Though she is significantly older than Channing Tatum, they both bring the same amount of energy to their respective roles. Daniel Radcliffe is younger than both, but I still buy him as the villainous billionaire. Loretta and Alan’s adventure is pretty basic and straightforward. Just to kill time, Da’Vine Joy Randolph has a subplot as Loretta’s publicist trying to find them. Not every joke lands, but Brad Pitt’s cameo as a stereotypical action hero is hilarious. The Lost City looks and sounds generic, but it’s actually sweeter after difficulty.

The Lost City

Loretta and Alan trek through the jungle

🤟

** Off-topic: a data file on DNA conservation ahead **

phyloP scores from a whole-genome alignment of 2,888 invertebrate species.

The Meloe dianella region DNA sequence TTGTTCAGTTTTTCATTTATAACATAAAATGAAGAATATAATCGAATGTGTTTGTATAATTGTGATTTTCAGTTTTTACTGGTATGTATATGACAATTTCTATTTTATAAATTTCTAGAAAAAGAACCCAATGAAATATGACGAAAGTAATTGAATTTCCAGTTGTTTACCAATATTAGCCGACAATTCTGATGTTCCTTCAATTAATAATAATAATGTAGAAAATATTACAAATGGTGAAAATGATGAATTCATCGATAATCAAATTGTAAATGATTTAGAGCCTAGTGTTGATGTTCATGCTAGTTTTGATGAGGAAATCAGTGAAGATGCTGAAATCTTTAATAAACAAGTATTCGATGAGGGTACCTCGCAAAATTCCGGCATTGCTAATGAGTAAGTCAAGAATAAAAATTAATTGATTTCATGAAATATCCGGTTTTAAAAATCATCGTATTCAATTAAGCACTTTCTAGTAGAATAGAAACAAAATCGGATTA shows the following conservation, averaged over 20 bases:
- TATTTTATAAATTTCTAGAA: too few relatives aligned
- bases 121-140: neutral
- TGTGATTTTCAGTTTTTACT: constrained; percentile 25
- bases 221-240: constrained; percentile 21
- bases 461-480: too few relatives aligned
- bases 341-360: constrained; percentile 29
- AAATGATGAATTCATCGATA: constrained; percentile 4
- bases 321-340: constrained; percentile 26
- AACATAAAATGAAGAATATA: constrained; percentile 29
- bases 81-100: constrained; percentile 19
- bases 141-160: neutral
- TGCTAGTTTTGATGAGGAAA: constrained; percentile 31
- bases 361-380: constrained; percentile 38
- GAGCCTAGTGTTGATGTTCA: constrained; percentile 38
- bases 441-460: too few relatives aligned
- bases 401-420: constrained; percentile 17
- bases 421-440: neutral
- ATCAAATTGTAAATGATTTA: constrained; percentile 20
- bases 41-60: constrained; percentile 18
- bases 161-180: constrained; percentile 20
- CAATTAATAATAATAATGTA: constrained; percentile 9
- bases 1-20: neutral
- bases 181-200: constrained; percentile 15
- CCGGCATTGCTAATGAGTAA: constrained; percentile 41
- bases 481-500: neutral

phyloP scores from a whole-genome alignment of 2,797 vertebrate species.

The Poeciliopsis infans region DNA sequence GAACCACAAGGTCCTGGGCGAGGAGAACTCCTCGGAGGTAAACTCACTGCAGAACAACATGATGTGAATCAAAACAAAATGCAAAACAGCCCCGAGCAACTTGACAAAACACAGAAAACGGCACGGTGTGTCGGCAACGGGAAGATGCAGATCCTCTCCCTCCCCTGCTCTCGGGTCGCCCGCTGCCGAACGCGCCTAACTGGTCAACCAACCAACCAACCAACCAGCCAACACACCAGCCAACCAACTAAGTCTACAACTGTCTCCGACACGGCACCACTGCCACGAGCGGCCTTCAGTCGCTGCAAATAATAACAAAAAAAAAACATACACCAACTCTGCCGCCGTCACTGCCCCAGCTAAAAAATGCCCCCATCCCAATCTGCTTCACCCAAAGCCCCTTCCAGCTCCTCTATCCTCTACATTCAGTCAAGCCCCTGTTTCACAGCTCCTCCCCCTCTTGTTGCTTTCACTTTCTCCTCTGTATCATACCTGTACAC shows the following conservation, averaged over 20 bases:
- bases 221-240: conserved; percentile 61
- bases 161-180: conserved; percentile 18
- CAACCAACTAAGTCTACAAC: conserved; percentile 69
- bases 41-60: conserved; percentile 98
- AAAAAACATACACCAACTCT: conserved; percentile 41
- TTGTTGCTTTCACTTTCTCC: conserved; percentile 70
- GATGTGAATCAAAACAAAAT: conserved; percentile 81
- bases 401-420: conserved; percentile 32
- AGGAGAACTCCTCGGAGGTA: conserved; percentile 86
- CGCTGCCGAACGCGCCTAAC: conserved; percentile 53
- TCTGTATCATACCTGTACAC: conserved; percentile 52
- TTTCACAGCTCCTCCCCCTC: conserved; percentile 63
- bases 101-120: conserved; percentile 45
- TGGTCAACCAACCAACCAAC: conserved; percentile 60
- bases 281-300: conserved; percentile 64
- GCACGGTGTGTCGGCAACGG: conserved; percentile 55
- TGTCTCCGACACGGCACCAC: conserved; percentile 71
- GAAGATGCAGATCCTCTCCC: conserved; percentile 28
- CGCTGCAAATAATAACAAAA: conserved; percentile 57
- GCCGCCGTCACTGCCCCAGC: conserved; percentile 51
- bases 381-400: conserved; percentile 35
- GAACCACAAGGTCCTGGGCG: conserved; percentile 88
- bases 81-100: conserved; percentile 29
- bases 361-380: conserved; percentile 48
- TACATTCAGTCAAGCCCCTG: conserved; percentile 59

CODA is powerful beyond words. First premiering at Sundance, CODA was a true underdog that nobody expected to win Best Picture. I’m so glad it won, because CODA is honestly one of the most deserving Best Picture winners I’ve seen in a long time. Although I was adamant about never getting Apple TV+, it was worth the experience. Beating Netflix to become the first streaming service to win the Academy Award. Similar to The Departed, CODA is technically an American remake of a French-Belgium film called La Famille Bélier. CODA stands for child of deaf adults. Ruby is the only hearing child of her deaf family. Director Sian Heder worked extensively with the deaf community in order to get the story right. Winning a Best Adapted Screenplay Oscar for her effort.